App stores for enterprises are becoming an increasingly common way to manage software distribution within an organisation. They are enabling the IT department to meet increasing user demand for ‘right here, right now’ app availability, but at the same time make it simple for the IT team to remove apps and permissions when they are not being used, streamline the software management process and ensure transparency on software licensing.
Yet creating an app store for an enterprise is a more specialist task than many businesses appreciate, and the design and implementation of an app store requires a diverse set of skills. An app store that makes users lives easier has the ability to make heroes of IT staff. The reverse is also true, however, so it’s important to get it right.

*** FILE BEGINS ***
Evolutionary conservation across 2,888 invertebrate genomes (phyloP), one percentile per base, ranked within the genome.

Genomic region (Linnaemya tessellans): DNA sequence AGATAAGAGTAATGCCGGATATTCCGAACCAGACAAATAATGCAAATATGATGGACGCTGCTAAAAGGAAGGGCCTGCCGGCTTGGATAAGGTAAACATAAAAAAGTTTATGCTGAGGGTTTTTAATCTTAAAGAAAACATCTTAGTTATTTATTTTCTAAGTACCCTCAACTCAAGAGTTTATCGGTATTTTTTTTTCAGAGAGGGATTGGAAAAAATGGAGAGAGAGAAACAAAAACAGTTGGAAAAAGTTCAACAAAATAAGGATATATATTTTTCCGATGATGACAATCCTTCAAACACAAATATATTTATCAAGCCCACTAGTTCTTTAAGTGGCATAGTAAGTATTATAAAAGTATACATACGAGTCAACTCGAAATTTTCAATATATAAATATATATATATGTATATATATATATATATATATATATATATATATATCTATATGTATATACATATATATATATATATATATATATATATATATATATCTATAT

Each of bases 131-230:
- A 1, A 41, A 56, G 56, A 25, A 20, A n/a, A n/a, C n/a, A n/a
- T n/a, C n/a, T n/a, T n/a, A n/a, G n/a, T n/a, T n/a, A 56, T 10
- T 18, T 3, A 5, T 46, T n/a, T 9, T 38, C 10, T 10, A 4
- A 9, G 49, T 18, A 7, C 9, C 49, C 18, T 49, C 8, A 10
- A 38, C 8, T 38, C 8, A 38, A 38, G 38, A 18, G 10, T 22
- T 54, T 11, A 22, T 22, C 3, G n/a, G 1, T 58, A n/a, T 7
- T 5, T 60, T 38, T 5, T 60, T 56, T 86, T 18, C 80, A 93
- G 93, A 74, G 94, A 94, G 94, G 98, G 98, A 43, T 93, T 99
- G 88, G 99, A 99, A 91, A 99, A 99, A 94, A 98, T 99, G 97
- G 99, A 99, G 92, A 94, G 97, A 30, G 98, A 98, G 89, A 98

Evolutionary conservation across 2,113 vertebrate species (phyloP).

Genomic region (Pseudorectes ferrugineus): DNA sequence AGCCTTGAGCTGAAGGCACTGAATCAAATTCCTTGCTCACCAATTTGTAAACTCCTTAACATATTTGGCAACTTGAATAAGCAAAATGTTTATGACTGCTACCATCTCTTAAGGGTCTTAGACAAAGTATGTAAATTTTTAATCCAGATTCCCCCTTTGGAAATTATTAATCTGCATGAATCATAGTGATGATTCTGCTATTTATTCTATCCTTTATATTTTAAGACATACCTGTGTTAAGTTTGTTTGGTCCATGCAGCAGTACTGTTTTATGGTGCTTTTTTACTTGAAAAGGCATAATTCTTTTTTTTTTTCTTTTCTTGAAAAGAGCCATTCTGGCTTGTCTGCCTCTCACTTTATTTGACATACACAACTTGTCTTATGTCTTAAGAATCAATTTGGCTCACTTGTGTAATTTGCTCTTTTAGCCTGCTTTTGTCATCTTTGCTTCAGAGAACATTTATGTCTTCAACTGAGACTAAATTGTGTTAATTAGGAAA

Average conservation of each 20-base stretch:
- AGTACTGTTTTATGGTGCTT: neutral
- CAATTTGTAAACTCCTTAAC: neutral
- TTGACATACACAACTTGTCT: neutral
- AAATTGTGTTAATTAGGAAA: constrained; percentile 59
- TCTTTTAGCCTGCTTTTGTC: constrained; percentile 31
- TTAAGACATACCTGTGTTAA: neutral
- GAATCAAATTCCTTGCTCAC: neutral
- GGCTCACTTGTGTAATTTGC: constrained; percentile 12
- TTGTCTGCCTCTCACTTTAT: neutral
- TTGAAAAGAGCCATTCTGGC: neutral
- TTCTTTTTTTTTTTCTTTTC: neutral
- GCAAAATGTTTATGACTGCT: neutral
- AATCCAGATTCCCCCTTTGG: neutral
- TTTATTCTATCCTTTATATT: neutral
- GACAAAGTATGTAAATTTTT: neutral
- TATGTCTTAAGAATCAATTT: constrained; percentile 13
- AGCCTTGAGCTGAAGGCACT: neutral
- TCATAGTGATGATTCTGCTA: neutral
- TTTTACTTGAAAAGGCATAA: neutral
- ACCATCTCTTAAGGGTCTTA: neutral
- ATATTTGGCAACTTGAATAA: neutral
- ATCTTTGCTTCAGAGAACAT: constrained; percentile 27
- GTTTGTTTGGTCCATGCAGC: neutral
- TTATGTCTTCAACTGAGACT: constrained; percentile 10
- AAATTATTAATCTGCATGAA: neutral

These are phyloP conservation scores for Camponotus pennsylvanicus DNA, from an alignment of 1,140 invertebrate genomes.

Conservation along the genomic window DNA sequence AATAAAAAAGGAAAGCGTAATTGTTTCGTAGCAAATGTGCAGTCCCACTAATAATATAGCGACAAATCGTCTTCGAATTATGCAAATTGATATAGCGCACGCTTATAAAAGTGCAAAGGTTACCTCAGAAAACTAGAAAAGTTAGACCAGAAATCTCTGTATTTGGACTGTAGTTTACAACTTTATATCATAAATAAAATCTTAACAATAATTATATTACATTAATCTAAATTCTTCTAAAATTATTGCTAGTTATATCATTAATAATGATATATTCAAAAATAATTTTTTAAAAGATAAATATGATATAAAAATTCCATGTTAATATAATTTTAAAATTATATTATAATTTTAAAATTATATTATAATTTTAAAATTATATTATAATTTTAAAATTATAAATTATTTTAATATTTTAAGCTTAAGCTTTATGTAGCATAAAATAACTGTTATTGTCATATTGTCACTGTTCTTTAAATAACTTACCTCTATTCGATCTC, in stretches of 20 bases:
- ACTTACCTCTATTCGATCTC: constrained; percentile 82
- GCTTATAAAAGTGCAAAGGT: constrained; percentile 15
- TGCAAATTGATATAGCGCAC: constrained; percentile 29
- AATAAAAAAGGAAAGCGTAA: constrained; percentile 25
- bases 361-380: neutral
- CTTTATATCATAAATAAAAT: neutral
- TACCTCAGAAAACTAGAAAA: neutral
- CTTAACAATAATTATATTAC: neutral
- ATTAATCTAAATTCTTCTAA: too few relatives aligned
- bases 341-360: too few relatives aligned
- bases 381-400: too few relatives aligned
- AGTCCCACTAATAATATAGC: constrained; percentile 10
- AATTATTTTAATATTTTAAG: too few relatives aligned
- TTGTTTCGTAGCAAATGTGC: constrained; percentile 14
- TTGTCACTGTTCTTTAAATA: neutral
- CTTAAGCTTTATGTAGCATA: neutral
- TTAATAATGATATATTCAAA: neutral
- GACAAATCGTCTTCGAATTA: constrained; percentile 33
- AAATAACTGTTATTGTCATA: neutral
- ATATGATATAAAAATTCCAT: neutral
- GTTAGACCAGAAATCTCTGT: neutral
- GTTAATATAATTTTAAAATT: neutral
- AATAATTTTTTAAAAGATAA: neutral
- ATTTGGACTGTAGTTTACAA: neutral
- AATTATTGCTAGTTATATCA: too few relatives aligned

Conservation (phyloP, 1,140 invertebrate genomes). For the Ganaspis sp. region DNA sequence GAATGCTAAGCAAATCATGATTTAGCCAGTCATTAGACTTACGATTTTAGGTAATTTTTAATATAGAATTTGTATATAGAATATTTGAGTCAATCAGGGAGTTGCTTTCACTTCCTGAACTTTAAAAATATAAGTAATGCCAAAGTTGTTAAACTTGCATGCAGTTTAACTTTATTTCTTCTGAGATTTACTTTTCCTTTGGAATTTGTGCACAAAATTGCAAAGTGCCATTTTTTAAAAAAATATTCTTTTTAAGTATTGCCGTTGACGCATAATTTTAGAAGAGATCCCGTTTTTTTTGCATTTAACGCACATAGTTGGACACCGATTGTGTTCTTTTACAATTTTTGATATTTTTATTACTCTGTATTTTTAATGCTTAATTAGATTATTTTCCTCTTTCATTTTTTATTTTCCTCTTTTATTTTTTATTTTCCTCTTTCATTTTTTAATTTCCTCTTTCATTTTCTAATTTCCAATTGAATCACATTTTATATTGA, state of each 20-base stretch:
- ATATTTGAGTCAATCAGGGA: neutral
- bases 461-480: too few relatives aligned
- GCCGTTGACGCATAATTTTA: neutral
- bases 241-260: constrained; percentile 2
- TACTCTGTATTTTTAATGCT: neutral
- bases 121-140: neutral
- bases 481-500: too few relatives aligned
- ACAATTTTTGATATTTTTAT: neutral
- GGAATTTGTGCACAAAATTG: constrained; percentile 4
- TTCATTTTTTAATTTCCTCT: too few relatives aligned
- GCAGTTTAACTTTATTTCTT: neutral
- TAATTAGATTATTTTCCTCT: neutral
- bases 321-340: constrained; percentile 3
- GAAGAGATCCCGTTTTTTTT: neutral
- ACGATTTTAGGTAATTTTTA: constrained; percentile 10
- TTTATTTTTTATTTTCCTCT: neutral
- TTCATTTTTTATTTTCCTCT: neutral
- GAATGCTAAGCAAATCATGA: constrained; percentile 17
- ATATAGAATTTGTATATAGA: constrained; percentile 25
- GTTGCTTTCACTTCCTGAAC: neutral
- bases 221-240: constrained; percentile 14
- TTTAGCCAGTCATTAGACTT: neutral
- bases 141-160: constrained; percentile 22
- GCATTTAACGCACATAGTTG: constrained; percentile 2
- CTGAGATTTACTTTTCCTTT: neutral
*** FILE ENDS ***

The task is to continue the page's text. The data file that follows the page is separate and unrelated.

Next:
Design for the user
The biggest driver for such an app store is the end user. Employees increasingly expect to be able to access and download applications on-demand at work in much the same way as on their consumer devices, whether that’s on a PC, laptop, smartphone or tablet.
App stores should transfer this experience into the workplace, providing a convenient, consumer-focused way to access software and services. Employees can quickly and easily request traditional desktop, virtualized or streamed applications as well as other IT services from their work desktop through a browser interface.
Making it something that employees want to use is essential, so present them with a fast, intuitive app store that mirrors the experience they already receive as a consumer.